We are hiring a few new employees this month. We know that there are changes in the UAE labour law regarding the probation period, can you explain what they are? MG, Abu Dhabi
Previously, the old Labour Law stated that the maximum probation period was six months and this remains unchanged. Employees on probation could be also terminated without notice under the previous law but this is no longer the case. Under the new law, all employees on probation must be given 14 days’ notice of termination by the employer.
The situation is slightly different for employees who wish to leave. All employees who are on probation must give formal notice if they end their employment with a company. The exact number of days depends on their intentions.
If the employee intends to leave the UAE, they are required to provide notice of 14 days. If the employee is moving to a new job within the country, they are required to give 30 days' notice.
If an employee moves to a new company within the probation period, the new employer is obliged to compensate the previous employer for costs incurred in employing them, such as visa fees.
It should be noted that if an employee says that they intend to leave the UAE but then returns within three months to start new employment, the new employer has to pay the previous employer for the costs incurred, just as if the new employment was continuous.
I am in the UAE on a visit visa. I lived here previously, so I have a UAE driving licence. However, I lost it. How can I get a replacement licence because it is still valid? Will I get into trouble with the police? HI, Dubai
There are no legal issues if someone loses a driving licence but it must be replaced as soon as possible.
It is a relatively simple process to replace a lost driving licence, although this can be done only by people on a UAE residence visa.
HI cannot request a replacement licence until he has a new job and the visa and Emirates ID have been issued. But he can confirm to an employer that he has a driving licence that can be reinstated following his formal employment in the UAE.
The exact procedure and point of contact varies between emirates, but if HI obtains a new job with a Dubai visa, he will need to contact the Roads and Transport Authority and apply for a replacement.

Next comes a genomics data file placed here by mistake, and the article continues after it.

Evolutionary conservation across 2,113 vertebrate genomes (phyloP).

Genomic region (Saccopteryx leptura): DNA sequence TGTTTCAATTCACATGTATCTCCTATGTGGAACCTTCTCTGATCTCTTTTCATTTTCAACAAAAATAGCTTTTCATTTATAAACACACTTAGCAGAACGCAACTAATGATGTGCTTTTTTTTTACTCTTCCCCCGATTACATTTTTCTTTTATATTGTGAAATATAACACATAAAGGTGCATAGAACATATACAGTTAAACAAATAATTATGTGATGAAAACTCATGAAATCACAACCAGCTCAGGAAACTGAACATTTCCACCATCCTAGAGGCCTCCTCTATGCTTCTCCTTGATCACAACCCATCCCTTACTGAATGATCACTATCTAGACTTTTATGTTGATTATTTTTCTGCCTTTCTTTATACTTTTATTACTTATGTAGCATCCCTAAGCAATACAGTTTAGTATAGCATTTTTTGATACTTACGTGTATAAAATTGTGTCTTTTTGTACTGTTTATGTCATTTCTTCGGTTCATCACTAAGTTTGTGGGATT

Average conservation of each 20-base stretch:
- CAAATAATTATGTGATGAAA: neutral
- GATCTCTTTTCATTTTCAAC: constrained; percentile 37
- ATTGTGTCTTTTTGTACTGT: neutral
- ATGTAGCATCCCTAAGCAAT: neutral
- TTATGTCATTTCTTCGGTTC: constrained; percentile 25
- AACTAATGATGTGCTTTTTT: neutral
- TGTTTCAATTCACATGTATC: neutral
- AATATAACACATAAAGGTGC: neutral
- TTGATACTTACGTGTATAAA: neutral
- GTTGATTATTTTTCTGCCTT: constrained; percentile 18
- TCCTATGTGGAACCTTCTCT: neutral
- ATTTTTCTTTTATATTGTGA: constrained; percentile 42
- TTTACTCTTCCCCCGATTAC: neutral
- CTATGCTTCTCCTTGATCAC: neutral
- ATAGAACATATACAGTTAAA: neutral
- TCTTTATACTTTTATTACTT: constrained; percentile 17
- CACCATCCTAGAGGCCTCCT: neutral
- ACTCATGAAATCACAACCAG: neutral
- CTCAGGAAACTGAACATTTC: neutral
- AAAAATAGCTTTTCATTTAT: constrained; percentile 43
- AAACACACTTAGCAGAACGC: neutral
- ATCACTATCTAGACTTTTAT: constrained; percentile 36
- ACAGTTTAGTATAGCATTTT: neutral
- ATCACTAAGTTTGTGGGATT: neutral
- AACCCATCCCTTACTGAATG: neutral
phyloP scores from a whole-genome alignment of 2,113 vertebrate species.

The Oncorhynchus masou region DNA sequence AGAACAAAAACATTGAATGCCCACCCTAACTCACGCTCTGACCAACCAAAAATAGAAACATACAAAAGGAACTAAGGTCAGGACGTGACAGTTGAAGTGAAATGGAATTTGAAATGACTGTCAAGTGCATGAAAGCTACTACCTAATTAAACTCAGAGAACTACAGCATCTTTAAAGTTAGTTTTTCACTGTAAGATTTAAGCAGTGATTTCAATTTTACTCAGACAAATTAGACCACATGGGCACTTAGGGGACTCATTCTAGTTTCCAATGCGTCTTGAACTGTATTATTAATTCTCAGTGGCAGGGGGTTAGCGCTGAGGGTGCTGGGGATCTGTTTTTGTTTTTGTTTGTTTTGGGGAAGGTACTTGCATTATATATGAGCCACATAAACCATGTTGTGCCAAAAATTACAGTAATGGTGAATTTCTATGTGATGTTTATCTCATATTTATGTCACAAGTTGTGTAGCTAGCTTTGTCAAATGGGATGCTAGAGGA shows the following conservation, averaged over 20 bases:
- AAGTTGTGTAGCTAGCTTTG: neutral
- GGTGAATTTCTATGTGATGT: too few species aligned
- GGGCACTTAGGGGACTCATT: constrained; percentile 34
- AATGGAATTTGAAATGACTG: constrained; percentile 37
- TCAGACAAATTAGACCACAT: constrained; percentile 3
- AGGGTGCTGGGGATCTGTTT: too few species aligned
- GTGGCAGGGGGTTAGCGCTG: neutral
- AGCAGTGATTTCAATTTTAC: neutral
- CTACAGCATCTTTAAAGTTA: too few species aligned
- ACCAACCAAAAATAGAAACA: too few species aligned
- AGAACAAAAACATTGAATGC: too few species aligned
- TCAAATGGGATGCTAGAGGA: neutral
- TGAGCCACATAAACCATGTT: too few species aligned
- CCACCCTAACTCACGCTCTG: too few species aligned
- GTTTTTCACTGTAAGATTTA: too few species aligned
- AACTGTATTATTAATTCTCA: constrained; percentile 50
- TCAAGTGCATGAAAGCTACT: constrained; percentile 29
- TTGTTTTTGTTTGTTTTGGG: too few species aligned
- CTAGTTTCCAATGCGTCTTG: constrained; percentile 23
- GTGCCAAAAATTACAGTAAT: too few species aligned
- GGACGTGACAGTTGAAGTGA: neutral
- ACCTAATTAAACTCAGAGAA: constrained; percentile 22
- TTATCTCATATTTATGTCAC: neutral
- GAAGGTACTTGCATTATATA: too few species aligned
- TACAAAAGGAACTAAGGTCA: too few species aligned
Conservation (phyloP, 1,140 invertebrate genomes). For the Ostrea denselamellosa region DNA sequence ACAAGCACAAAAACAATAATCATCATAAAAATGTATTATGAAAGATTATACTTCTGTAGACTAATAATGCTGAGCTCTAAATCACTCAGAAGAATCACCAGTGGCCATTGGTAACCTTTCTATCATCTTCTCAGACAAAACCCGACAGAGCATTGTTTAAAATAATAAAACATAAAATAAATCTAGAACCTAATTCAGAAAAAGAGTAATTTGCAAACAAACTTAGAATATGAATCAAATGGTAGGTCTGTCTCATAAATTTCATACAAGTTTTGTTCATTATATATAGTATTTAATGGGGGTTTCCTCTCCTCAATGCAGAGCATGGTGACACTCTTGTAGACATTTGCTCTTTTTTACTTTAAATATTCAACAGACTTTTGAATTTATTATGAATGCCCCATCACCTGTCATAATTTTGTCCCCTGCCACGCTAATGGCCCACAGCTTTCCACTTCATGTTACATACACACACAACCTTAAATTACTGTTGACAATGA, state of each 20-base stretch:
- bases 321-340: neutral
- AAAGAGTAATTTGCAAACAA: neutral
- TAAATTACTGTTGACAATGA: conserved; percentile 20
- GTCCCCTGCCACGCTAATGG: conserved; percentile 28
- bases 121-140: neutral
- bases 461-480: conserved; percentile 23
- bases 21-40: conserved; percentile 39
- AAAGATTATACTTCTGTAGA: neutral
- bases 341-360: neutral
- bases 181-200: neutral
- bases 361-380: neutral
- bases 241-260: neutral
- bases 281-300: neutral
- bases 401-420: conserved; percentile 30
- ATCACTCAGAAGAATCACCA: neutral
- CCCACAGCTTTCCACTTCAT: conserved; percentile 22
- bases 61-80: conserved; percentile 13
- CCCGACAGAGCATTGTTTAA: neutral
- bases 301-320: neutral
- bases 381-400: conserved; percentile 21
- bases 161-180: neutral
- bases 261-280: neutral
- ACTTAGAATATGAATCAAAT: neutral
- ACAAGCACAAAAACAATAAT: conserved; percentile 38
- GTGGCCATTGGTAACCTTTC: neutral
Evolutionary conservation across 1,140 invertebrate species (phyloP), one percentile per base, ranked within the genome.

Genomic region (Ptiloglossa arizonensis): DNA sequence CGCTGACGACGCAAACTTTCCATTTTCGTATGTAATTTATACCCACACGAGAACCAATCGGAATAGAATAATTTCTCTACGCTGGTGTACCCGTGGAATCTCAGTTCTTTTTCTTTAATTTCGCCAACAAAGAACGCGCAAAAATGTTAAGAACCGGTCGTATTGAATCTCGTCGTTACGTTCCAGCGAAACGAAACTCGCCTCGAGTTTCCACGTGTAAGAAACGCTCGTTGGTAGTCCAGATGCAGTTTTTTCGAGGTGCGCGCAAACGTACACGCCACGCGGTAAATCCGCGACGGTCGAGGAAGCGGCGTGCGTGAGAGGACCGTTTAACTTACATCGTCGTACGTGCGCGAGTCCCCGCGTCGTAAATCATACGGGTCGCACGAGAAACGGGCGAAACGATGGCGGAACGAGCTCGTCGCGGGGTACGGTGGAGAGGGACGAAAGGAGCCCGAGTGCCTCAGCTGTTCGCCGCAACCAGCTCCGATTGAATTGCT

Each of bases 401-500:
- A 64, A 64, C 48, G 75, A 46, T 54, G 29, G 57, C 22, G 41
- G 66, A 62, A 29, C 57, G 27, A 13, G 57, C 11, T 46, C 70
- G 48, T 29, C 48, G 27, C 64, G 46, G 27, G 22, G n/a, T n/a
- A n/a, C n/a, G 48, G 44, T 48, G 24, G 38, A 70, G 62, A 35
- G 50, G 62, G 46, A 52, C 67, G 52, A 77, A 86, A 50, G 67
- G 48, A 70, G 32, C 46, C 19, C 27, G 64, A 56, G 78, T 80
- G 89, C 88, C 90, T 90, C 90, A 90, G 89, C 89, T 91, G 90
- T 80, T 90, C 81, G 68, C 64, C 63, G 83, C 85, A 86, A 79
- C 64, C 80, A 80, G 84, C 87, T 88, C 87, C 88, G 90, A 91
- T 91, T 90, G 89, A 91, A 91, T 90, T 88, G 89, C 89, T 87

The charge is Dh300 in addition to a knowledge and innovation fee of Dh20. The reissuance of a licence takes only a few days.
Should I pay for my visa expenses because I cancelled it early? I have read your previous columns that state it is illegal. However, I just found out that I am on a free zone visa. I have no idea who to contact or what law applies to me.
My employer told me that my visa is under the authority of Dubai, but they didn’t give me a clear answer on whether I should pay for visa cancellation. NA, Dubai
NA resigned before the new Labour Law came into force on February 2, but this situation remains unchanged. No employer can ask an employee to pay for the costs that it incurs when employing them, whether they are visa or work permit charges, or recruitment fees.
There have been several government announcements to this effect and it is included in Ministerial Order 52 of 1989, Article 6a, which states: “An undertaking from the employer to the effect that he shall sponsor and be responsible for the recruited Labourer, the bearing of his recruitment expenses and his employment in accordance with the employment contract in a way not prejudicing the provision of the Federal Law No (8)/1980 referred to herein.”
This rule applies whether a person is employed by a mainland employer or in a free zone.
After the change in the employment laws, nearly all free zones, apart from Dubai International Financial Centre and Abu Dhabi Global Market, will follow the new Labour Law.
This applies to NA’s employer and also all other private companies. She is not liable to pay for visa costs and can show this information to the employer.
Keren Bobker is an independent financial adviser and senior partner with Holborn Assets in Dubai, with more than 25 years’ experience. Contact her at email@example.com. Follow her on Twitter at @FinancialUAE
The advice provided in our columns does not constitute legal advice and is provided for information only